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“My tenant’s lease is expiring on May 10, but I need the property back vacant by June 29. My property management agreement contract requires 90 days’ notice to withdraw from their services, and that has been given (90 days in advance). The agency advises me that the tenant is vacating three weeks earlier than the lease expires, but they have asked me to forfeit rent for the period the tenant vacates. I’m frustrated that management deemed it fit to ‘terminate’ the lease early and have asked me to brunt the rent. I was told this was the legal way to conduct business. Can you shed any light on this?” Owner, NSW

We asked Co-Founder and COO of Rent360, Penelope Valentine for her advice:

“The legislation changed on this about four years ago,” Penelope said.

“It stipulates that once you give the required 90 days termination on a ‘no grounds’ basis, the tenants are able to terminate their tenancy at any time within that period.

“The property manager should have advised the investor of this.”

Have a question you would like to see answered here? Let us know!

How the legislation explains this notice period

The landlord/agent can end the agreement without grounds by giving 90 days notice. If the tenant is on a fixed-term agreement, they can leave at any time before the date on the notice but will have to pay rent until the end of the fixed term. If the tenant is on a periodic agreement, they can move out and stop paying rent at any time before the date on the notice.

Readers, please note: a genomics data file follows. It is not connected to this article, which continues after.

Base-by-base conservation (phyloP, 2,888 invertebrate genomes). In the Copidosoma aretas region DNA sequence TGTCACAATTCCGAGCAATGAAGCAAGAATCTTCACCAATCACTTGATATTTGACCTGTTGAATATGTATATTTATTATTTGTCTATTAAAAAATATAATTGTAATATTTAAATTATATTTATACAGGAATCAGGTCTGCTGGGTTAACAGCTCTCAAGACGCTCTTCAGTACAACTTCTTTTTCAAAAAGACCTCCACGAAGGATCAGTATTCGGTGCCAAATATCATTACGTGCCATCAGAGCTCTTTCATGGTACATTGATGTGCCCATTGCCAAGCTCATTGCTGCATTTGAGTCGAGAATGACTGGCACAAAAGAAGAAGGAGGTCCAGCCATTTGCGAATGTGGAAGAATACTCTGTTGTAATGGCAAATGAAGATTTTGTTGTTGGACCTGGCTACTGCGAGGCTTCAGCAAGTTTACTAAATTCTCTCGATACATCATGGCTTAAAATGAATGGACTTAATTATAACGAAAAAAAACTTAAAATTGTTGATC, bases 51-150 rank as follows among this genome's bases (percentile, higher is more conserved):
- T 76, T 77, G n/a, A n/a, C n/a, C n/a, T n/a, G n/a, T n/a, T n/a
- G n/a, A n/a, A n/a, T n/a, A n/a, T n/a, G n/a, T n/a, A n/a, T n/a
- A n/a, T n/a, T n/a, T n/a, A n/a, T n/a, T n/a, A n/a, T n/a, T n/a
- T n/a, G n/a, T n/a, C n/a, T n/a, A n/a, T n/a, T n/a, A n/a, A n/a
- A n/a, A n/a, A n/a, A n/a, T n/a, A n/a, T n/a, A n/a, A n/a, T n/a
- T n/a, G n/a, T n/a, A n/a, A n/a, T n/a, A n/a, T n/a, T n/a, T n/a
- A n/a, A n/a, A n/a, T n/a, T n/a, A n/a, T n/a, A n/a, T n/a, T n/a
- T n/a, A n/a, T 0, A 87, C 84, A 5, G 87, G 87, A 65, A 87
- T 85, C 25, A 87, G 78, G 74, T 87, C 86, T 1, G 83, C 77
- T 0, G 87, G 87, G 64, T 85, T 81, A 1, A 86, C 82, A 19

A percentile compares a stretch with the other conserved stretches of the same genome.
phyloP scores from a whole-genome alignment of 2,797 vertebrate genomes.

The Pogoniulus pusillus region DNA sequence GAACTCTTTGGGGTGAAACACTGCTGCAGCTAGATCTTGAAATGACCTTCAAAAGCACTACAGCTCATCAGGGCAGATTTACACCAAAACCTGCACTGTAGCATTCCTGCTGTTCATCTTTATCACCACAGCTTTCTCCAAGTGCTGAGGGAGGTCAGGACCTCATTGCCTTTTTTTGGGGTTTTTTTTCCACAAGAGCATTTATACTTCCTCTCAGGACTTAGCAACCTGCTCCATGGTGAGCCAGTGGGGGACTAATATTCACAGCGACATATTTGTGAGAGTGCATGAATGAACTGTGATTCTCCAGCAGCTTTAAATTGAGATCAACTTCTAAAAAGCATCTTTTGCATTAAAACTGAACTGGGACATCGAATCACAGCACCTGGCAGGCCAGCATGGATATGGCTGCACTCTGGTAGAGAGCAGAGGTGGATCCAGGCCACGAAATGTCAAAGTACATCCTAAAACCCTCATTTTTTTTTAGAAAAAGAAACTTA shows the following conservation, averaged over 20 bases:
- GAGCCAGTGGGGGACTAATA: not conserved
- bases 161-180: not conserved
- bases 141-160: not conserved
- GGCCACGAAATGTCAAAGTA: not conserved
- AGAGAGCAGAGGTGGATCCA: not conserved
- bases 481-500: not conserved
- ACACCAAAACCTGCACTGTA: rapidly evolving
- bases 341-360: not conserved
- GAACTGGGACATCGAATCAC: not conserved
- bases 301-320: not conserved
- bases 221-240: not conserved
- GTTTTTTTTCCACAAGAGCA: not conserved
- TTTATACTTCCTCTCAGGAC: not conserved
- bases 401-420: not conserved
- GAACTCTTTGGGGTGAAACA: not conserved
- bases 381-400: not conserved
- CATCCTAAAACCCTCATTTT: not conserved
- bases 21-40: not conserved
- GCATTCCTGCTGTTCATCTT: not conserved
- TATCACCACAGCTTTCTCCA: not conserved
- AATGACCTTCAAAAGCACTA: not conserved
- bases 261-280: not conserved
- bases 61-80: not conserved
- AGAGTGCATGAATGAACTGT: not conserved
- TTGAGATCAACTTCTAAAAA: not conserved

You might also like:
– Will my fixed-term lease automatically renew to a periodic?
– I should be on a fixed lease but I’m on periodic
– Periodic agreements: How does this change my lease?

Penelope Valentine
Co-Founder and COO at | + posts

Penelope is Co-Founder and Chief Operating Officer of Rent360. Her role is to ensure the highest standards of property management service delivery, seamless implementation of technology and provide impeccable customer service to both property investors and property managers.

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